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Immigration Reform Takes Center stage At Contentious Congressional Debate

Friday, October 14, 2016 7:03
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With more and more Hispanics being able to voice the opinions at the ballot box this election cycle, the issue of illegal immigration reform continues to drive the political discussion around the country.

During the first debate in Florida’s Hispanic-heavy 26 congressional district between Rep. Carlos Curbelo (R) and former Rep. Joe Garcia (D), the issue was a main focus of the night.

The argument can clearly be made that both Curbelo and Garcia support “comprehensive immigration reform” or a pathway to citizenship. Pro-legal immigration purists call it amnesty for illegal immigrants.

While the two men agree on many aspects of the immigration reform issue, there are some subtle and some glaring differences between the two.

Curbelo believes that Americans have the “responsibility to secure the border” to insure “border integrity,” and that visa reform is needed because of all of the overstays that occur from those who first enter the country legally, but then never leave.

A guest worker program is also in the mix for Curbelo for those looking to immigrate and contribute while residing in the U.S. Those already here working should also be afforded the opportunity to receive an “earned path to citizenship.”

Garcia would like to see a more lenient approach to immigration, and supports presidential executive orders to get immigration reform done. Curbelo opposes executive fiats like President Obama’s “Dreamer” executive order, Garcia supports such measures.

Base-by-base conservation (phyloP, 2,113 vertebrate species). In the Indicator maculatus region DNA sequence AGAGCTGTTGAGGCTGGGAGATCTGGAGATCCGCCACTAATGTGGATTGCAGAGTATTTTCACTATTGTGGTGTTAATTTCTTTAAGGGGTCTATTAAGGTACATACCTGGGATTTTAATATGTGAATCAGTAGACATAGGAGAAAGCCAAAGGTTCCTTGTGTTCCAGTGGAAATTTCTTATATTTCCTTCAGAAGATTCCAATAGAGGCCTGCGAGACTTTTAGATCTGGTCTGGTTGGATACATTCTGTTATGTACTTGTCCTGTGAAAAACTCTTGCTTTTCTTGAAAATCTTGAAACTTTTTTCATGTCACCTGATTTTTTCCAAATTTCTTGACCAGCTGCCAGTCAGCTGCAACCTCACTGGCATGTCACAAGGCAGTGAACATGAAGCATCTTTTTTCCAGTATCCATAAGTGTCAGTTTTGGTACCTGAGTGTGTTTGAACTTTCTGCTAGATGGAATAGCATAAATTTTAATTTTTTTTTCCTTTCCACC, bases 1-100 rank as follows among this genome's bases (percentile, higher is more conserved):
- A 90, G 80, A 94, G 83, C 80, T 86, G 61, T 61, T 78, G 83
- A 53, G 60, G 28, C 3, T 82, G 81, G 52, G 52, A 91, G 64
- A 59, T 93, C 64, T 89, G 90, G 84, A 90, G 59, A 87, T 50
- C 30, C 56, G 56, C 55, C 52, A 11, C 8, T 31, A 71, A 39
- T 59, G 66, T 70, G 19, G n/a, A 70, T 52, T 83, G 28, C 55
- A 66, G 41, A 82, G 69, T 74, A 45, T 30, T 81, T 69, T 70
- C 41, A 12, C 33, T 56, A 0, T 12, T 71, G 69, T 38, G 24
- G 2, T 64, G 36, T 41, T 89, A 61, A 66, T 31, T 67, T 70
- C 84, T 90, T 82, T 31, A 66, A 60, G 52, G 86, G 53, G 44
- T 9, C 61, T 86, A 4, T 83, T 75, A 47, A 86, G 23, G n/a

Garcia hit Curbelo by trying to tie him to Republican leadership’s opposition to DACA, or the “Dream Act.” Even though Curbelo was not in the House of Representatives, Garcia asserted that Curbelo supported his party’s leadership when they thwart the passing of this bill, prompted Obama to unilaterally take on the issue.

Curbelo countered Garcia by saying that he has fought his fellow Republicans in the House who opposed comprehensive immigration reform, and would continue to press legislation that would grant that earned pathway to citizenship for illegal immigrants he wants.

Conservative Republicans in both chambers of Congress did make sure comprehensive immigration reform failed, but it hasn’t always been the GOP who have set up road blocks for the legislation.

As Curbelo reminds us all, back in 2006 President George W. Bush pushed bipartisan-supported immigration reform legislation, but both Democrats and Republicans in the  Democratic-controlled Congress “conspired to kill” the legislation.

Donald Trump’s big immigration endorsement

Fast forward to 2013. President Obama had a 60 vote majority in the Senate but failed to get that year’s Senate “Gang of 8” immigration legislation passed. Curbelo says that the reason why the measure did not pass was because Democrats wanted to continue “politicizing this issue.”

Garcia made Curbelo’s case about how Congress was not able to get immigration reform done, saying that “he (Curbelo) knows Congress is dysfunctional and will not pass legislation.”

Both men stated that “The Wall” along the U.S.-Mexico border was unnecessary and too expensive to build.

Remember when thousands of children from Mexico and central America miraculously showed up at the southern border a couple years back?

Garcia pointed out that Curbelo wanted those children deported. Curbelo responded to Garcia’s accusation by saying that he didn’t know what could have been done with those children that had not yet crossed the border, because it was the jurisdiction and responsibility of the Mexican government to tend to them.

Curbelo added that those that did crossover, were allowed to stay in the U.S., and that those that did not have a legitimate asylum case “should have been returned to their home countries.”

We asked Garcia if he could state any differences between him and his opponent when it came to the issue of immigration reform. Garcia avoided the question, turning his back to the camera.


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